Edition V19N06 | Year 2020 | Editorial Controversies in Orthodontics | Pages 126 to 132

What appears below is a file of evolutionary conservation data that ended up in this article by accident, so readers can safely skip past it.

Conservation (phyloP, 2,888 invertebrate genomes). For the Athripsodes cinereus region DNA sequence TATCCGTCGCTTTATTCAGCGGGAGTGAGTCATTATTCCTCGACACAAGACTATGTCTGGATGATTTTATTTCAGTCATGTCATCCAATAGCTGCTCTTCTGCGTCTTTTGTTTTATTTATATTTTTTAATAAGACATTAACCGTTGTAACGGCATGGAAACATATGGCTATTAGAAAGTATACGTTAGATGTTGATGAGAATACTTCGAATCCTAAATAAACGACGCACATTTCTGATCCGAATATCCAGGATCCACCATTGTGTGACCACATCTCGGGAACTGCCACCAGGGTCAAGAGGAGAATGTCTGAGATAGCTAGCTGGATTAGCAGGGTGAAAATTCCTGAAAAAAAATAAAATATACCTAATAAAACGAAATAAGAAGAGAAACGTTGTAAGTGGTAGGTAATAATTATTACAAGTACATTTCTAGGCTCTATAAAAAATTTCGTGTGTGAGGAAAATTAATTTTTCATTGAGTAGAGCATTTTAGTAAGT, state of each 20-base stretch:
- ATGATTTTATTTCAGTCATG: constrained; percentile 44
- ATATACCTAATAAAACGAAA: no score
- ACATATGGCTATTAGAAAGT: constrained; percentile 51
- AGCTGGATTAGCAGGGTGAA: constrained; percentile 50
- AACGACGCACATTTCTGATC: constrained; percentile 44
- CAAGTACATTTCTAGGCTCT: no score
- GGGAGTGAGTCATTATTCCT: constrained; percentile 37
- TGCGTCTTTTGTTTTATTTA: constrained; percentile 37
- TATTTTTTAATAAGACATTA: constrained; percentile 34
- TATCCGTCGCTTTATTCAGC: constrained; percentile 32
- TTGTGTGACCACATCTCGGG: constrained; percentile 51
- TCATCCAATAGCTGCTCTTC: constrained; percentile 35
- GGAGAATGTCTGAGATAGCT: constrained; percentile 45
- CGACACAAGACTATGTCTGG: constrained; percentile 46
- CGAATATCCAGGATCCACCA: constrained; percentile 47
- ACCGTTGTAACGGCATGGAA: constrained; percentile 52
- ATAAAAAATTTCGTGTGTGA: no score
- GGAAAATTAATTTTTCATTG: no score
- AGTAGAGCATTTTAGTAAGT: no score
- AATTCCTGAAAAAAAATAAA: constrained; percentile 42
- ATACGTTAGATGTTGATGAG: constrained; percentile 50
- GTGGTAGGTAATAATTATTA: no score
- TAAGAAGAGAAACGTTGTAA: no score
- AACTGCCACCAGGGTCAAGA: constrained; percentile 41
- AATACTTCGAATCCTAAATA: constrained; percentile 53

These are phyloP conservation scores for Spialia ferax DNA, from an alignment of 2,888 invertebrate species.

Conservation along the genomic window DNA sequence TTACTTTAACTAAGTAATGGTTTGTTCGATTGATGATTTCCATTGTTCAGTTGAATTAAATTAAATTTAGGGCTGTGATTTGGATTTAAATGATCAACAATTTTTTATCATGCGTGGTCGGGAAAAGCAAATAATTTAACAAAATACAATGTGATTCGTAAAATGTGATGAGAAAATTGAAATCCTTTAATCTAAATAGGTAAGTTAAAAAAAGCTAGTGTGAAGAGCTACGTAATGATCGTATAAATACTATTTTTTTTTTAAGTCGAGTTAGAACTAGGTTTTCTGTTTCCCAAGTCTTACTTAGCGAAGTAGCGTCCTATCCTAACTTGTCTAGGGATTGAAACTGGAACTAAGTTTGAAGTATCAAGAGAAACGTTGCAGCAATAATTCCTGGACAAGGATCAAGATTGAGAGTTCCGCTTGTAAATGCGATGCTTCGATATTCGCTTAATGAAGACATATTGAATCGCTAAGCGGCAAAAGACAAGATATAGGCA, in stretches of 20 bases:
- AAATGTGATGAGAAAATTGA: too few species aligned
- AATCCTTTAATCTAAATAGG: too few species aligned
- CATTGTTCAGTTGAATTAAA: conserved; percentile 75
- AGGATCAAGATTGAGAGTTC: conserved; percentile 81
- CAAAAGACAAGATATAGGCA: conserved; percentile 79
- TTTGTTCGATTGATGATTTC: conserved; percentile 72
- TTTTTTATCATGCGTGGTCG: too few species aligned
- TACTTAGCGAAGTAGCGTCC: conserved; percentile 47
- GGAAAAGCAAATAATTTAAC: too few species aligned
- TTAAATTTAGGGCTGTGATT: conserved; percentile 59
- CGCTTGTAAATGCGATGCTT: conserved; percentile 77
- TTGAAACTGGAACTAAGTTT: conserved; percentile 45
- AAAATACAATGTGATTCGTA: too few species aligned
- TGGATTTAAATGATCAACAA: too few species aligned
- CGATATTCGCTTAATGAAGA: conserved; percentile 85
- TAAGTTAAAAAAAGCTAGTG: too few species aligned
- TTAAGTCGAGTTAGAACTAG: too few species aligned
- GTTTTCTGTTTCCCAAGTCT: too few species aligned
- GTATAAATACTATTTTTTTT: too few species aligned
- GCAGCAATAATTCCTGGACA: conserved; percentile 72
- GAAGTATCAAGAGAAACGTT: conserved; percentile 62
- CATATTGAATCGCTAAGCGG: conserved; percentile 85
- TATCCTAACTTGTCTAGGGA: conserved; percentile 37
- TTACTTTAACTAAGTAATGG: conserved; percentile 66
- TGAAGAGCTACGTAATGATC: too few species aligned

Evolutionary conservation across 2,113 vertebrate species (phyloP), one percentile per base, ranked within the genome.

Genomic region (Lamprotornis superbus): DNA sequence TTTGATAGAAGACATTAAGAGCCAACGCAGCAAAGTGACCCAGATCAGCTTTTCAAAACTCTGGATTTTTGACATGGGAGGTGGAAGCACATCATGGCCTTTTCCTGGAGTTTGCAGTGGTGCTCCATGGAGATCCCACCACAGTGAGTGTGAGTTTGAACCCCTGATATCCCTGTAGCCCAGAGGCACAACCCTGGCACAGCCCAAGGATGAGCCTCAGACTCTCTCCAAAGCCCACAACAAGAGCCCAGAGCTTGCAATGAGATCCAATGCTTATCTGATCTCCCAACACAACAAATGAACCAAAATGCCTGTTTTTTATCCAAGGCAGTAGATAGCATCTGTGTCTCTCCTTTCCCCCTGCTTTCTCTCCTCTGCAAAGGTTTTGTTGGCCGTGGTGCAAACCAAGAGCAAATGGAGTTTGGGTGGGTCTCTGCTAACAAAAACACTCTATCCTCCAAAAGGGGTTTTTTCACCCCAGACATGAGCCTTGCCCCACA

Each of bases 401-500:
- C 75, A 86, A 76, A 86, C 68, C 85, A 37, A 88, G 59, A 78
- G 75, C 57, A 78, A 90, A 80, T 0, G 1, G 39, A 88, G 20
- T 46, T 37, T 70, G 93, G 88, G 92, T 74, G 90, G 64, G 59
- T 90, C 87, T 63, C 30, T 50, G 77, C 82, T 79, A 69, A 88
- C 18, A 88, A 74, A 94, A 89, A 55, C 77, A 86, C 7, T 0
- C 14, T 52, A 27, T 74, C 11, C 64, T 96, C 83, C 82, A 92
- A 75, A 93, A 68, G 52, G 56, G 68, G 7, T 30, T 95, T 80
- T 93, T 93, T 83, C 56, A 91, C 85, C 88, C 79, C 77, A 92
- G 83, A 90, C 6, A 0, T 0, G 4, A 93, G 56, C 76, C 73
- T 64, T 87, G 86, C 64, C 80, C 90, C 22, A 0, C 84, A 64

Introduction: Replacement resorption is slower and later when it involves enamel. Objective: The objective of this work is to emphasize that the enamel can be involved and be part of alveolodental ankylosis and replacement dental resorption, although this is more unusual to happen in the clinical routine. Based on the principles of bone biopathology, there is no biological need to remove the tooth involved, as it can be considered a normal bone structure, and an osseointegrated implant can even be placed in the region. Conclusion: It can be concluded that in the region where a tooth with alveolodentary ankylosis and replacement resorption will be left, with or without enamel involved, it is essential not to have the possibility of microbial contamination of the region, in the same way that this criterion must be met to plan implant placement.